"[Kohl's] is like no other project ever in the county," District 4 Legislator Jonathan Rouis said (District 4 encompasses the bulk of Mamakating). "We need to see the impacts. Let them open up and settle in. We need to have an economic balance."
Even the county’s foremost development strategist seems comfortable with Mamakating’s stance.
"I understand their position," remarked Sullivan County Planning and Economic Development Commissioner Alan Sorensen. "I don't share other's concern [over the resolution]. Economic development takes many forms. They will move forward."
"I am a supporter of what they are doing," added New York State Assemblyman Jake Gunther. "There has been much controversy over this, and I don't find it controversial at all. I find it appropriate. Fred [Harding] is not anti-jobs and anti-growth. Rather than have things just happen, the town wants to be in control. I find it completely appropriate."
Others have a more middle-of-the-road mindset.
"Mamakating is the hot town for development," commented Sullivan County Legislature Chair and District 3 Legislator Rusty Pomeroy. "I was disappointed when they told us ‘no development until further notice.’ But they have the right to determine the extent to which they grow. I respect the wishes of the Mamakating Town Board. It is not the end of the world – just the end of a project."
"From what I've read, they want to sit back and evaluate it. I can respect that," noted District 8 Legislator Bob Kunis, who recently formed an organization which helps all county economic agencies work together for the best interests of the county. "But if the distribution center relocates to Ulster County, they [Mamakating] will get the negative impacts without the positive impacts.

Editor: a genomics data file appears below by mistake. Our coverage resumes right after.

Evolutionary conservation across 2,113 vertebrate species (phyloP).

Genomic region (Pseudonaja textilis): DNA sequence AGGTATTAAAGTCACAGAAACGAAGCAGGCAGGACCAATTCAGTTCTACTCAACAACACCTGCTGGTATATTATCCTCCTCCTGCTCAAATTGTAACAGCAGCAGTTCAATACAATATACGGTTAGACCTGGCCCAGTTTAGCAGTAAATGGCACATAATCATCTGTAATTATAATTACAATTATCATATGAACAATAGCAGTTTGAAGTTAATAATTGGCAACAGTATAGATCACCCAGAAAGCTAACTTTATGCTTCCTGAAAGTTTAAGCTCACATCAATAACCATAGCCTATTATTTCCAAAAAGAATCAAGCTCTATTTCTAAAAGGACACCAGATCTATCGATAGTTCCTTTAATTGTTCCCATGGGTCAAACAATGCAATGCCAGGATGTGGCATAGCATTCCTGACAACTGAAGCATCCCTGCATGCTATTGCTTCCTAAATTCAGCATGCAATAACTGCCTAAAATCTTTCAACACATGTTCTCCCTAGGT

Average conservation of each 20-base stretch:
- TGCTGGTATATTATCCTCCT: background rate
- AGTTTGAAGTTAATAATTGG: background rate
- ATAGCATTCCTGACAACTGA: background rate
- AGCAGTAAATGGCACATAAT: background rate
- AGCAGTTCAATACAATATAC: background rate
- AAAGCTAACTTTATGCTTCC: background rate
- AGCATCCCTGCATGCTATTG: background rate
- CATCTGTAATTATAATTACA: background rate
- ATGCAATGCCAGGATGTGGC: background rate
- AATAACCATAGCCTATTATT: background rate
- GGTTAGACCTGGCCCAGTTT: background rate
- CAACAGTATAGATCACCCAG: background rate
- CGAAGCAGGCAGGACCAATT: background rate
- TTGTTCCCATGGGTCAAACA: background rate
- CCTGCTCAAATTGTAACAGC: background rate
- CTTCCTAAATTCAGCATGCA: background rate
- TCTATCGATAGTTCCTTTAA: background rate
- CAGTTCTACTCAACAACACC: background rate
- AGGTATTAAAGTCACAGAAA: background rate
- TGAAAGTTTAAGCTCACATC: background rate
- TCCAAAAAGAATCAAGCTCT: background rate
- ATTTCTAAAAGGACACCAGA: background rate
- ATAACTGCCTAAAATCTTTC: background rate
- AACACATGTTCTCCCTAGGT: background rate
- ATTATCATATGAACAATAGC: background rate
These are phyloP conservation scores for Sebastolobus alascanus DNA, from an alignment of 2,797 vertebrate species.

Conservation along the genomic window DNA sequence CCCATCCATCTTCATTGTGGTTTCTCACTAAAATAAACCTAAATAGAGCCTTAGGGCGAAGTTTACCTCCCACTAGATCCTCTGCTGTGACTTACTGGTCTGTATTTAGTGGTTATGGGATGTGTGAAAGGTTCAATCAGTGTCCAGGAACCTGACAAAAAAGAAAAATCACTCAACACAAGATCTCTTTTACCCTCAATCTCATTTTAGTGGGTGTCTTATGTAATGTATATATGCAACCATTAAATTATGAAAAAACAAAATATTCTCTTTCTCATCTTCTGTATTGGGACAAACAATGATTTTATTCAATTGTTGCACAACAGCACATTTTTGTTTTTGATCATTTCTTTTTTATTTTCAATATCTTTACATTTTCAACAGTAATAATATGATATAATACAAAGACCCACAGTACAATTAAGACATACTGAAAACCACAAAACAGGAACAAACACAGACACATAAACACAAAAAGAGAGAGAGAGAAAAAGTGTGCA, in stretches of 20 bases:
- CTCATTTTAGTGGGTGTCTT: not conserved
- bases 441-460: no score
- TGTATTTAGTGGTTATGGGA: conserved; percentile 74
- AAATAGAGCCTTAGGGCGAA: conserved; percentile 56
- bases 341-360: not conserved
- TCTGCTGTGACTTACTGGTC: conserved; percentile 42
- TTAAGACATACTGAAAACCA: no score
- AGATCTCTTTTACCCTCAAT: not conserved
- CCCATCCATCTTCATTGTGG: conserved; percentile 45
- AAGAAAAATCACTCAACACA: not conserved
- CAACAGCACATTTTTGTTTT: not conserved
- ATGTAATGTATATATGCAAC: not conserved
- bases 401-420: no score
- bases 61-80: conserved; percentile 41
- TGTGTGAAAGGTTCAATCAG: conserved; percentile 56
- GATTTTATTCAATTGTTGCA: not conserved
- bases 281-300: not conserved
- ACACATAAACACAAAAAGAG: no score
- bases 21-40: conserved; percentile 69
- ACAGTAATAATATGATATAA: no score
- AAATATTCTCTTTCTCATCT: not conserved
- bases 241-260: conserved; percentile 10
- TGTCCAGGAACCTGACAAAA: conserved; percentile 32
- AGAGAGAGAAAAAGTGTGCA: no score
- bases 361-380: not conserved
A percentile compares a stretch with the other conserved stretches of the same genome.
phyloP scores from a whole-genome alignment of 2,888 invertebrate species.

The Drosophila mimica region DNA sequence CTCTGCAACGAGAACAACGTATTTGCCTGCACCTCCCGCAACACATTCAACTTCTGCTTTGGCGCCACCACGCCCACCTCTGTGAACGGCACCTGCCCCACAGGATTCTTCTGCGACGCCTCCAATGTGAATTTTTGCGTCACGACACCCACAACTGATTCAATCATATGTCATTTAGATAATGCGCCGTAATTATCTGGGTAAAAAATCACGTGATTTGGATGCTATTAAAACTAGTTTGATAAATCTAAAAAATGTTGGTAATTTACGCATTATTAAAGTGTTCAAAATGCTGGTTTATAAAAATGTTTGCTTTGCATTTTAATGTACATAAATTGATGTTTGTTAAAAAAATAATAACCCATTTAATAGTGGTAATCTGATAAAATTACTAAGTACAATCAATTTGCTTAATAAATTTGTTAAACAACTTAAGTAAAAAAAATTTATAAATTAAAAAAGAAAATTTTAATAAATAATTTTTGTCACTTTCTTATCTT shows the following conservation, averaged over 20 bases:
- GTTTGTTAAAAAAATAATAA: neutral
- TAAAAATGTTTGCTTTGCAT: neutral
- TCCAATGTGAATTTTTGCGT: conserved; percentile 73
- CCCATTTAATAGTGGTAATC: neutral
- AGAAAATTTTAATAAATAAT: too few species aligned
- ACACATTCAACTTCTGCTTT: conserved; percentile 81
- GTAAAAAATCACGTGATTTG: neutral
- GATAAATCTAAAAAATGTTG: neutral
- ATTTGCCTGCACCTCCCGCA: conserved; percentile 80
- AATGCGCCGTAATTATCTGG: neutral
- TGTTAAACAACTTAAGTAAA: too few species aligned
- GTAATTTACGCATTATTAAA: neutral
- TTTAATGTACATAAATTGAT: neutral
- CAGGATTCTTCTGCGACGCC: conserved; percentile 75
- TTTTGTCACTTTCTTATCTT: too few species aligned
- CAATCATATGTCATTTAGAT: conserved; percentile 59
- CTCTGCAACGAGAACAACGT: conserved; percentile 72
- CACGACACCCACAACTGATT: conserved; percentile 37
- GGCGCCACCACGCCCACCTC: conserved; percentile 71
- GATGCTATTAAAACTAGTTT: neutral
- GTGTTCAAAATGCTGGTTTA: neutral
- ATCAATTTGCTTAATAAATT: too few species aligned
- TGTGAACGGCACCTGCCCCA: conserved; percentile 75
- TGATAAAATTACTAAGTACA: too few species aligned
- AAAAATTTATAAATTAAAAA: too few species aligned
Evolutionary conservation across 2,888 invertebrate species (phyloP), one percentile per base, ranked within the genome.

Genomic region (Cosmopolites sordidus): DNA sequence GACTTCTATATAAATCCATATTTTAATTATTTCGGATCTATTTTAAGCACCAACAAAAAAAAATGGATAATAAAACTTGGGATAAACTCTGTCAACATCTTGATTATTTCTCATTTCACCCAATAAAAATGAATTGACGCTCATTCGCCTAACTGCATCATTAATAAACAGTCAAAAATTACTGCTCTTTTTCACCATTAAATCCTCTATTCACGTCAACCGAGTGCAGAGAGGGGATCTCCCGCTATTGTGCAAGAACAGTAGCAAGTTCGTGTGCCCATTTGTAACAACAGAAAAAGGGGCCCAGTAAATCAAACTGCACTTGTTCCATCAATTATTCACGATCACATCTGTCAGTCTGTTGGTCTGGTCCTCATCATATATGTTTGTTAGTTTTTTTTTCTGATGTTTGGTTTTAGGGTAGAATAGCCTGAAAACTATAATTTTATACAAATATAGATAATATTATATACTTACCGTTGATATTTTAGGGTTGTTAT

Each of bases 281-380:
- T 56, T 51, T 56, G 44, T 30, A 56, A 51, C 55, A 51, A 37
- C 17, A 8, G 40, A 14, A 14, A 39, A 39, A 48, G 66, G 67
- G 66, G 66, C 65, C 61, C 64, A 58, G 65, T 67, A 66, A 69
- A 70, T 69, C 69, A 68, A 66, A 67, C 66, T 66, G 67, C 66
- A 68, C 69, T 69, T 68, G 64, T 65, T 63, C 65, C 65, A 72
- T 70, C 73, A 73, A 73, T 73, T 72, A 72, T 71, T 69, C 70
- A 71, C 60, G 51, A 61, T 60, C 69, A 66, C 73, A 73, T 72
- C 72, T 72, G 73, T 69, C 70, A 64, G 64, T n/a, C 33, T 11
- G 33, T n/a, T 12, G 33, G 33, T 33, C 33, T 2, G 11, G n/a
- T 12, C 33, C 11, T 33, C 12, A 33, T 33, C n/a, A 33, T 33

“They should not have made a public statement,” he continued. “It sent a negative message. I have said it before: they don't know if they want to be the last town in Orange County or the first town in Sullivan County."
The issue was still being discussed as the Mamakating board met for their regular meeting on Tuesday. After hearing county reaction to their resolution, board members shared their own thoughts.
"I want to live and do live in a nice community," commented Harding. "These are quality-of-life issues. We do not want a community full of distribution centers. I think it [the resolution] sends a positive message. We preserve the quality of life and provide better opportunities for our residents."
"We will see how it goes," remarked board member Nicholas Salomone. "We need to see the impacts. We want diversity, not five of one thing."
"We need to take a regional approach," Harding added. "Each town in the county is unique and different. They fit together like a quilt. It turns into a viable entity to keep all of us warm. It is healthy to be different."
At the board meeting, member Marcia Hamill issued a statement she read into the record. After more thought, she wished to rescind her affirmative vote on the resolution. She stated, "My personal views overpowered my better judgement that evening. I regret that we did not have more time to discuss and debate this very important issue before the supervisor asked for a vote. I agree with Councilman John O'Rourke that we could very well be pushing developers to the Town of Wawarsing. If that happens, we will have to endure the traffic coming south on Route 209 while forfeiting the benefits of a considerable addition to our tax base."
Town Attorney Richard Stoloff informed Hamill that she could not change her vote. However, her statement was recorded and will be reflected in the minutes. Harding then stated debate was healthy and would continue.
Naturally, Michael Sullivan applauded her stance.
"It is very rare to see a public official put herself out on a limb like Marcia did," Sullivan commented. "Her coming back and changing her vote like that shows her sterling commitment to the job."
None of the board members stated exactly how long they would study the issue. Salomone would like to wait at least a year to see what each season brings, but no other board member would offer a timetable.